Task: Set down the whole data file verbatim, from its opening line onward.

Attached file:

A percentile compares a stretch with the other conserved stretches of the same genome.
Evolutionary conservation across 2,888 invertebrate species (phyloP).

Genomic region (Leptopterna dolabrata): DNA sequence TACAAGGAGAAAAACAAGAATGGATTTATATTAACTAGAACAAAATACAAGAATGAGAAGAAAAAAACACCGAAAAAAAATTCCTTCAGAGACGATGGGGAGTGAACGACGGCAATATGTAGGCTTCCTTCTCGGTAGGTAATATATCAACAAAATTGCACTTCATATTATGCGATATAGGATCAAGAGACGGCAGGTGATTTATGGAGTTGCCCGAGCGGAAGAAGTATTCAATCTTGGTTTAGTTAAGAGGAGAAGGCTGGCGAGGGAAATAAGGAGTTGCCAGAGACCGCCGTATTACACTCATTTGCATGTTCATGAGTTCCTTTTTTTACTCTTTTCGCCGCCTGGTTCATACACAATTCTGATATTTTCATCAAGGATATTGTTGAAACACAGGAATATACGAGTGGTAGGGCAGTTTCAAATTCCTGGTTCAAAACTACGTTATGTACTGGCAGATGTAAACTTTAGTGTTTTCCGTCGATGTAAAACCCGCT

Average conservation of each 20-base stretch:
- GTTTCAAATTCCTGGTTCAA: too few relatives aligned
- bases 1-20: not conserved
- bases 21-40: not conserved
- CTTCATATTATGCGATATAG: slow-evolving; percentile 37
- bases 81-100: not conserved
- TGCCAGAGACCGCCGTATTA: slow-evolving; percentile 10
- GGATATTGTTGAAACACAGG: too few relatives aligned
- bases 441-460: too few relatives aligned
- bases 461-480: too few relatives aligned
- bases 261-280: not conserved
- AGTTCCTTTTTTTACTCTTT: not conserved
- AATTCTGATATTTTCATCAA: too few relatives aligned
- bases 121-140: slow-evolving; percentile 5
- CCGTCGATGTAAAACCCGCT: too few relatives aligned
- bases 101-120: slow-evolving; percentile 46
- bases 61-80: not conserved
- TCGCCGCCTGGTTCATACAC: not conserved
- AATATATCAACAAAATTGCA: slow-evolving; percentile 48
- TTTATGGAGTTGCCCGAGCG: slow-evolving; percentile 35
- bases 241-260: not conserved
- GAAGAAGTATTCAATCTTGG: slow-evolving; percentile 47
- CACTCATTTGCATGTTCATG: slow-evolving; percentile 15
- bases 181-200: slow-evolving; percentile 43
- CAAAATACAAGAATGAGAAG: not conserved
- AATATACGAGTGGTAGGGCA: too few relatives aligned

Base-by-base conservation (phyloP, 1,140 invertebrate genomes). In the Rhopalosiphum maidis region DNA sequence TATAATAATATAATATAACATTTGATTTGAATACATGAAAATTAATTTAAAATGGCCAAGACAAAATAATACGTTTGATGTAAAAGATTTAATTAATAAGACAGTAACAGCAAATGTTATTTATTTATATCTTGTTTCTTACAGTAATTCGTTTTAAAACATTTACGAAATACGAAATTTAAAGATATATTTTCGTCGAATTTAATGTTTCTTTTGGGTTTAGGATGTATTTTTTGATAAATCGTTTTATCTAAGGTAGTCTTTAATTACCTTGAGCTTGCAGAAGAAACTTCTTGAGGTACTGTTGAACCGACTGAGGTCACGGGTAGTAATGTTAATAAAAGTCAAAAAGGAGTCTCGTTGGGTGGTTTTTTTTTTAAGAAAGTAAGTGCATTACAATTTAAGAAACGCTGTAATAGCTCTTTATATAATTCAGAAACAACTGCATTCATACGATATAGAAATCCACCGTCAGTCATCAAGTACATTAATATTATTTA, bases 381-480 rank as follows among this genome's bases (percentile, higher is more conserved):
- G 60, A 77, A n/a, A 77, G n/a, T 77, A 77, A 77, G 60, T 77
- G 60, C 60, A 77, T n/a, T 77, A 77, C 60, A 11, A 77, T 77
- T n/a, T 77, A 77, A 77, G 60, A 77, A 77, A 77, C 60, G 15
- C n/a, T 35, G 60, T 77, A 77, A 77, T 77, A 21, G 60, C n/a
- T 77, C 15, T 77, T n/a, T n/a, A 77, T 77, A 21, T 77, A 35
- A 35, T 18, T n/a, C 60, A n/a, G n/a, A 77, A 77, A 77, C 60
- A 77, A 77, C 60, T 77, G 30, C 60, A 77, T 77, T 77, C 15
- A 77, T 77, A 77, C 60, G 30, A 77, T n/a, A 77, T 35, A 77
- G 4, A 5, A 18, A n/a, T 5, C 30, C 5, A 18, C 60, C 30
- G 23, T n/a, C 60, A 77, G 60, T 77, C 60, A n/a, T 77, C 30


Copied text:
A percentile compares a stretch with the other conserved stretches of the same genome.
Evolutionary conservation across 2,888 invertebrate species (phyloP).

Genomic region (Leptopterna dolabrata): DNA sequence TACAAGGAGAAAAACAAGAATGGATTTATATTAACTAGAACAAAATACAAGAATGAGAAGAAAAAAACACCGAAAAAAAATTCCTTCAGAGACGATGGGGAGTGAACGACGGCAATATGTAGGCTTCCTTCTCGGTAGGTAATATATCAACAAAATTGCACTTCATATTATGCGATATAGGATCAAGAGACGGCAGGTGATTTATGGAGTTGCCCGAGCGGAAGAAGTATTCAATCTTGGTTTAGTTAAGAGGAGAAGGCTGGCGAGGGAAATAAGGAGTTGCCAGAGACCGCCGTATTACACTCATTTGCATGTTCATGAGTTCCTTTTTTTACTCTTTTCGCCGCCTGGTTCATACACAATTCTGATATTTTCATCAAGGATATTGTTGAAACACAGGAATATACGAGTGGTAGGGCAGTTTCAAATTCCTGGTTCAAAACTACGTTATGTACTGGCAGATGTAAACTTTAGTGTTTTCCGTCGATGTAAAACCCGCT

Average conservation of each 20-base stretch:
- GTTTCAAATTCCTGGTTCAA: too few relatives aligned
- bases 1-20: not conserved
- bases 21-40: not conserved
- CTTCATATTATGCGATATAG: slow-evolving; percentile 37
- bases 81-100: not conserved
- TGCCAGAGACCGCCGTATTA: slow-evolving; percentile 10
- GGATATTGTTGAAACACAGG: too few relatives aligned
- bases 441-460: too few relatives aligned
- bases 461-480: too few relatives aligned
- bases 261-280: not conserved
- AGTTCCTTTTTTTACTCTTT: not conserved
- AATTCTGATATTTTCATCAA: too few relatives aligned
- bases 121-140: slow-evolving; percentile 5
- CCGTCGATGTAAAACCCGCT: too few relatives aligned
- bases 101-120: slow-evolving; percentile 46
- bases 61-80: not conserved
- TCGCCGCCTGGTTCATACAC: not conserved
- AATATATCAACAAAATTGCA: slow-evolving; percentile 48
- TTTATGGAGTTGCCCGAGCG: slow-evolving; percentile 35
- bases 241-260: not conserved
- GAAGAAGTATTCAATCTTGG: slow-evolving; percentile 47
- CACTCATTTGCATGTTCATG: slow-evolving; percentile 15
- bases 181-200: slow-evolving; percentile 43
- CAAAATACAAGAATGAGAAG: not conserved
- AATATACGAGTGGTAGGGCA: too few relatives aligned

Base-by-base conservation (phyloP, 1,140 invertebrate genomes). In the Rhopalosiphum maidis region DNA sequence TATAATAATATAATATAACATTTGATTTGAATACATGAAAATTAATTTAAAATGGCCAAGACAAAATAATACGTTTGATGTAAAAGATTTAATTAATAAGACAGTAACAGCAAATGTTATTTATTTATATCTTGTTTCTTACAGTAATTCGTTTTAAAACATTTACGAAATACGAAATTTAAAGATATATTTTCGTCGAATTTAATGTTTCTTTTGGGTTTAGGATGTATTTTTTGATAAATCGTTTTATCTAAGGTAGTCTTTAATTACCTTGAGCTTGCAGAAGAAACTTCTTGAGGTACTGTTGAACCGACTGAGGTCACGGGTAGTAATGTTAATAAAAGTCAAAAAGGAGTCTCGTTGGGTGGTTTTTTTTTTAAGAAAGTAAGTGCATTACAATTTAAGAAACGCTGTAATAGCTCTTTATATAATTCAGAAACAACTGCATTCATACGATATAGAAATCCACCGTCAGTCATCAAGTACATTAATATTATTTA, bases 381-480 rank as follows among this genome's bases (percentile, higher is more conserved):
- G 60, A 77, A n/a, A 77, G n/a, T 77, A 77, A 77, G 60, T 77
- G 60, C 60, A 77, T n/a, T 77, A 77, C 60, A 11, A 77, T 77
- T n/a, T 77, A 77, A 77, G 60, A 77, A 77, A 77, C 60, G 15
- C n/a, T 35, G 60, T 77, A 77, A 77, T 77, A 21, G 60, C n/a
- T 77, C 15, T 77, T n/a, T n/a, A 77, T 77, A 21, T 77, A 35
- A 35, T 18, T n/a, C 60, A n/a, G n/a, A 77, A 77, A 77, C 60
- A 77, A 77, C 60, T 77, G 30, C 60, A 77, T 77, T 77, C 15
- A 77, T 77, A 77, C 60, G 30, A 77, T n/a, A 77, T 35, A 77
- G 4, A 5, A 18, A n/a, T 5, C 30, C 5, A 18, C 60, C 30
- G 23, T n/a, C 60, A 77, G 60, T 77, C 60, A n/a, T 77, C 30